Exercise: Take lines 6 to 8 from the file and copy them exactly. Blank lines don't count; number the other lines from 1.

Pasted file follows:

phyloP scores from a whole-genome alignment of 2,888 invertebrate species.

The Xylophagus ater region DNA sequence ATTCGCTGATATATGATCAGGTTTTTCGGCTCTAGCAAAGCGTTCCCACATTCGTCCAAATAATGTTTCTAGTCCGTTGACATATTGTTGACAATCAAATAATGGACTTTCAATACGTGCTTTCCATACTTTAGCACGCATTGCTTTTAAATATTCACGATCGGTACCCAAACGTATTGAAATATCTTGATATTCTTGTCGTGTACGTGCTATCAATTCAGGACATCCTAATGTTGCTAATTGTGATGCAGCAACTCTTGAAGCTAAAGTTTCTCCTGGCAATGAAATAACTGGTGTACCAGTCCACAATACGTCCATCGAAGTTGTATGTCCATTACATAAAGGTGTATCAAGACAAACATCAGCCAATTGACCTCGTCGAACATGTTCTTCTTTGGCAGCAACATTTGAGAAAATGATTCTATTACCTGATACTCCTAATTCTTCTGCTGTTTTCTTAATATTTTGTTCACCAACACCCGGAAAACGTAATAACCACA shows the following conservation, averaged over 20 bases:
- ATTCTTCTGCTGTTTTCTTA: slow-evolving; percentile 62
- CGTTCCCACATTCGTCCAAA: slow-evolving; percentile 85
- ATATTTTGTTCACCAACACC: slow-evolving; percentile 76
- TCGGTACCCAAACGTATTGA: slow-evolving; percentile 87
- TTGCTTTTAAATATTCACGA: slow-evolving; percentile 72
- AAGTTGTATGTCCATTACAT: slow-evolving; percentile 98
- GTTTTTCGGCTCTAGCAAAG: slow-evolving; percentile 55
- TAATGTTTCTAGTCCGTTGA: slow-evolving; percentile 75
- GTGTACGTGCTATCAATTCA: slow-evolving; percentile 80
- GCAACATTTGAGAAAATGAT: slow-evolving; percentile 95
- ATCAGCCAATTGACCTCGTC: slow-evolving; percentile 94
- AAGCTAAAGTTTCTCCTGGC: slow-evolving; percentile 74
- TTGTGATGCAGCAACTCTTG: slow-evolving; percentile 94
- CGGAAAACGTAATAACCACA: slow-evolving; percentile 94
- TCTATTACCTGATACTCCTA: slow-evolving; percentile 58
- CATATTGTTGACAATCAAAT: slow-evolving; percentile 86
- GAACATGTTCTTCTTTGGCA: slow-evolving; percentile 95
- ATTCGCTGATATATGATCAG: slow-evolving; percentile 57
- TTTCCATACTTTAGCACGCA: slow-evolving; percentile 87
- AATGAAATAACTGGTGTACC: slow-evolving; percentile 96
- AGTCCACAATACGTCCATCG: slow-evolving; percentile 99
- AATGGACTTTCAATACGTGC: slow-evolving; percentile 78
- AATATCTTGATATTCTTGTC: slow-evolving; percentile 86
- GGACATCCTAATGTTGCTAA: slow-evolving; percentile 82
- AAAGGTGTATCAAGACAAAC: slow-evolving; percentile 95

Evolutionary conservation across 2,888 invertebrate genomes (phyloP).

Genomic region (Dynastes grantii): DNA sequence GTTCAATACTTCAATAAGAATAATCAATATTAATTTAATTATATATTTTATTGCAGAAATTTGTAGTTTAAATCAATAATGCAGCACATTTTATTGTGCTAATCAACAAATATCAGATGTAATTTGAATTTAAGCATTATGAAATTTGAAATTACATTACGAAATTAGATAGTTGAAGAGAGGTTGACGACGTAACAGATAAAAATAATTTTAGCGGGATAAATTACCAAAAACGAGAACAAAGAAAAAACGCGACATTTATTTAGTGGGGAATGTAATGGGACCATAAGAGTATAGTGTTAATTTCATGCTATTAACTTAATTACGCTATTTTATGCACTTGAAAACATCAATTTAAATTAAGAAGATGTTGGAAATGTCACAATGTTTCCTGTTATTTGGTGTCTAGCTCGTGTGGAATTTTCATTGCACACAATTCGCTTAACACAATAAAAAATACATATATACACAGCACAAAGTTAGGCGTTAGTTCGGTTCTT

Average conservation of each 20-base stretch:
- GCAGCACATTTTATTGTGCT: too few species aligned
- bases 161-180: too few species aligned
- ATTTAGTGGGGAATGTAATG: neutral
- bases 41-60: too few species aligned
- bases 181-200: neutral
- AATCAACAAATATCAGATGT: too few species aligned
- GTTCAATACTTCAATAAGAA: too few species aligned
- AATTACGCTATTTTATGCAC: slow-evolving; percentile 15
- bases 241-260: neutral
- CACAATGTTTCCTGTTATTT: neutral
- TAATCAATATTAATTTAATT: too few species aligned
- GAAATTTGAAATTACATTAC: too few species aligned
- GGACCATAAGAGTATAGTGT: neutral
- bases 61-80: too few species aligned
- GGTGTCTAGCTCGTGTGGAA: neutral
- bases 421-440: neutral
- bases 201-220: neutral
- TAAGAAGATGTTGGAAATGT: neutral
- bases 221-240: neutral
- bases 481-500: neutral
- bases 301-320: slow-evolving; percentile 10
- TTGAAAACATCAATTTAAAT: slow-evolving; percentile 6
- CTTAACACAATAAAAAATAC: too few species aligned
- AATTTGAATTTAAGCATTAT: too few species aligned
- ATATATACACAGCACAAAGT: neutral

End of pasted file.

- TCGGTACCCAAACGTATTGA: slow-evolving; percentile 87
- TTGCTTTTAAATATTCACGA: slow-evolving; percentile 72
- AAGTTGTATGTCCATTACAT: slow-evolving; percentile 98